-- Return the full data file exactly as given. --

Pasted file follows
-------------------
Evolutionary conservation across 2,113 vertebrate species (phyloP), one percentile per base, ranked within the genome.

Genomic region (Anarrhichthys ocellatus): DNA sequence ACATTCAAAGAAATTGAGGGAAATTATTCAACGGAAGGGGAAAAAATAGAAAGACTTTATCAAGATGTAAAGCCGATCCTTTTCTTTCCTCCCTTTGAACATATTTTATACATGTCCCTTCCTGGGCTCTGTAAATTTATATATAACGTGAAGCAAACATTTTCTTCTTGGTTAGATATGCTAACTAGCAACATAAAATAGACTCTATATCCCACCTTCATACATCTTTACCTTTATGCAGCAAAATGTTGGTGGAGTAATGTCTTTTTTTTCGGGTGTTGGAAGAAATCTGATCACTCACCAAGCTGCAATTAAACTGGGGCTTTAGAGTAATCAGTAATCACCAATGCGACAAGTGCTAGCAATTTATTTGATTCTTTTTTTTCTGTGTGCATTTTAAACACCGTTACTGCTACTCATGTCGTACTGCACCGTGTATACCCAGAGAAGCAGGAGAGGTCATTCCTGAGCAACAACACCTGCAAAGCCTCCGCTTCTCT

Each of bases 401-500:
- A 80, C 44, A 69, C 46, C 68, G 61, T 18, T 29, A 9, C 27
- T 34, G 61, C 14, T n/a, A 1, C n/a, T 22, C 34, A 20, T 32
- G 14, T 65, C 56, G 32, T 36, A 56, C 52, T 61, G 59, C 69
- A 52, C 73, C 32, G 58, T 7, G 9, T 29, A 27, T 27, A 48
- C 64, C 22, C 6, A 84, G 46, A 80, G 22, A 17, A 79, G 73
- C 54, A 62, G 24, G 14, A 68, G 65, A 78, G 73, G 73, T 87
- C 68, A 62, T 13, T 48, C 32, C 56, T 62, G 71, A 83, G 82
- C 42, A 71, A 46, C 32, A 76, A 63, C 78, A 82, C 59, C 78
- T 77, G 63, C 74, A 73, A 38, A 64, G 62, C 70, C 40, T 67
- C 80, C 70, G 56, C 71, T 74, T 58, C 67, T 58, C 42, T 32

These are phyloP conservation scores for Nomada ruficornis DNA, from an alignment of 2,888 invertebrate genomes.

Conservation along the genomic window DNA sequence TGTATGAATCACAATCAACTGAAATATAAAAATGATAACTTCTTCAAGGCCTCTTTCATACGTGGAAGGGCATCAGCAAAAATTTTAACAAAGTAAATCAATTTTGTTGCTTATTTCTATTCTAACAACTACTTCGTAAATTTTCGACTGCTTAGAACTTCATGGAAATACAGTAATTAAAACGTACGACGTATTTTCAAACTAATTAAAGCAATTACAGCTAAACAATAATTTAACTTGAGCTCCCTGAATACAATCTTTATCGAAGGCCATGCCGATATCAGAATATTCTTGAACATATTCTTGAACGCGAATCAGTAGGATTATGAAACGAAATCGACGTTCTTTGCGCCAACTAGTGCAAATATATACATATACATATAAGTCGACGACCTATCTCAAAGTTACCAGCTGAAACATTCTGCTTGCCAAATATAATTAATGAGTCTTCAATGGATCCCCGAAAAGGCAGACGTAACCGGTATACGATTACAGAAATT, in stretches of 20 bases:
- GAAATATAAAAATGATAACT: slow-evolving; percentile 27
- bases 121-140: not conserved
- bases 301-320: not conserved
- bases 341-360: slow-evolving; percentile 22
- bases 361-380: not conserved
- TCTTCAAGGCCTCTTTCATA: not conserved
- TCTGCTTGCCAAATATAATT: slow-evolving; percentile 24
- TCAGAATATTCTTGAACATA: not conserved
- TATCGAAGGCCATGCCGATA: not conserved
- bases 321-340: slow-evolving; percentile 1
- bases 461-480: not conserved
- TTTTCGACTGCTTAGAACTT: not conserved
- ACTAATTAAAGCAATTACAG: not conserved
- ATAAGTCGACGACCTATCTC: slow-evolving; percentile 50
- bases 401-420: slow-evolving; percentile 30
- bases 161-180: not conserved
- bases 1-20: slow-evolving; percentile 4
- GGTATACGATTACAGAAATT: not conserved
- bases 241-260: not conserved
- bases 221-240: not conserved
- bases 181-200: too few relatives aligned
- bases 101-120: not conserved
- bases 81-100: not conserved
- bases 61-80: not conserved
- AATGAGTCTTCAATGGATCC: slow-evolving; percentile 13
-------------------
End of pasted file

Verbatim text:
Evolutionary conservation across 2,113 vertebrate species (phyloP), one percentile per base, ranked within the genome.

Genomic region (Anarrhichthys ocellatus): DNA sequence ACATTCAAAGAAATTGAGGGAAATTATTCAACGGAAGGGGAAAAAATAGAAAGACTTTATCAAGATGTAAAGCCGATCCTTTTCTTTCCTCCCTTTGAACATATTTTATACATGTCCCTTCCTGGGCTCTGTAAATTTATATATAACGTGAAGCAAACATTTTCTTCTTGGTTAGATATGCTAACTAGCAACATAAAATAGACTCTATATCCCACCTTCATACATCTTTACCTTTATGCAGCAAAATGTTGGTGGAGTAATGTCTTTTTTTTCGGGTGTTGGAAGAAATCTGATCACTCACCAAGCTGCAATTAAACTGGGGCTTTAGAGTAATCAGTAATCACCAATGCGACAAGTGCTAGCAATTTATTTGATTCTTTTTTTTCTGTGTGCATTTTAAACACCGTTACTGCTACTCATGTCGTACTGCACCGTGTATACCCAGAGAAGCAGGAGAGGTCATTCCTGAGCAACAACACCTGCAAAGCCTCCGCTTCTCT

Each of bases 401-500:
- A 80, C 44, A 69, C 46, C 68, G 61, T 18, T 29, A 9, C 27
- T 34, G 61, C 14, T n/a, A 1, C n/a, T 22, C 34, A 20, T 32
- G 14, T 65, C 56, G 32, T 36, A 56, C 52, T 61, G 59, C 69
- A 52, C 73, C 32, G 58, T 7, G 9, T 29, A 27, T 27, A 48
- C 64, C 22, C 6, A 84, G 46, A 80, G 22, A 17, A 79, G 73
- C 54, A 62, G 24, G 14, A 68, G 65, A 78, G 73, G 73, T 87
- C 68, A 62, T 13, T 48, C 32, C 56, T 62, G 71, A 83, G 82
- C 42, A 71, A 46, C 32, A 76, A 63, C 78, A 82, C 59, C 78
- T 77, G 63, C 74, A 73, A 38, A 64, G 62, C 70, C 40, T 67
- C 80, C 70, G 56, C 71, T 74, T 58, C 67, T 58, C 42, T 32

These are phyloP conservation scores for Nomada ruficornis DNA, from an alignment of 2,888 invertebrate genomes.

Conservation along the genomic window DNA sequence TGTATGAATCACAATCAACTGAAATATAAAAATGATAACTTCTTCAAGGCCTCTTTCATACGTGGAAGGGCATCAGCAAAAATTTTAACAAAGTAAATCAATTTTGTTGCTTATTTCTATTCTAACAACTACTTCGTAAATTTTCGACTGCTTAGAACTTCATGGAAATACAGTAATTAAAACGTACGACGTATTTTCAAACTAATTAAAGCAATTACAGCTAAACAATAATTTAACTTGAGCTCCCTGAATACAATCTTTATCGAAGGCCATGCCGATATCAGAATATTCTTGAACATATTCTTGAACGCGAATCAGTAGGATTATGAAACGAAATCGACGTTCTTTGCGCCAACTAGTGCAAATATATACATATACATATAAGTCGACGACCTATCTCAAAGTTACCAGCTGAAACATTCTGCTTGCCAAATATAATTAATGAGTCTTCAATGGATCCCCGAAAAGGCAGACGTAACCGGTATACGATTACAGAAATT, in stretches of 20 bases:
- GAAATATAAAAATGATAACT: slow-evolving; percentile 27
- bases 121-140: not conserved
- bases 301-320: not conserved
- bases 341-360: slow-evolving; percentile 22
- bases 361-380: not conserved
- TCTTCAAGGCCTCTTTCATA: not conserved
- TCTGCTTGCCAAATATAATT: slow-evolving; percentile 24
- TCAGAATATTCTTGAACATA: not conserved
- TATCGAAGGCCATGCCGATA: not conserved
- bases 321-340: slow-evolving; percentile 1
- bases 461-480: not conserved
- TTTTCGACTGCTTAGAACTT: not conserved
- ACTAATTAAAGCAATTACAG: not conserved
- ATAAGTCGACGACCTATCTC: slow-evolving; percentile 50
- bases 401-420: slow-evolving; percentile 30
- bases 161-180: not conserved
- bases 1-20: slow-evolving; percentile 4
- GGTATACGATTACAGAAATT: not conserved
- bases 241-260: not conserved
- bases 221-240: not conserved
- bases 181-200: too few relatives aligned
- bases 101-120: not conserved
- bases 81-100: not conserved
- bases 61-80: not conserved
- AATGAGTCTTCAATGGATCC: slow-evolving; percentile 13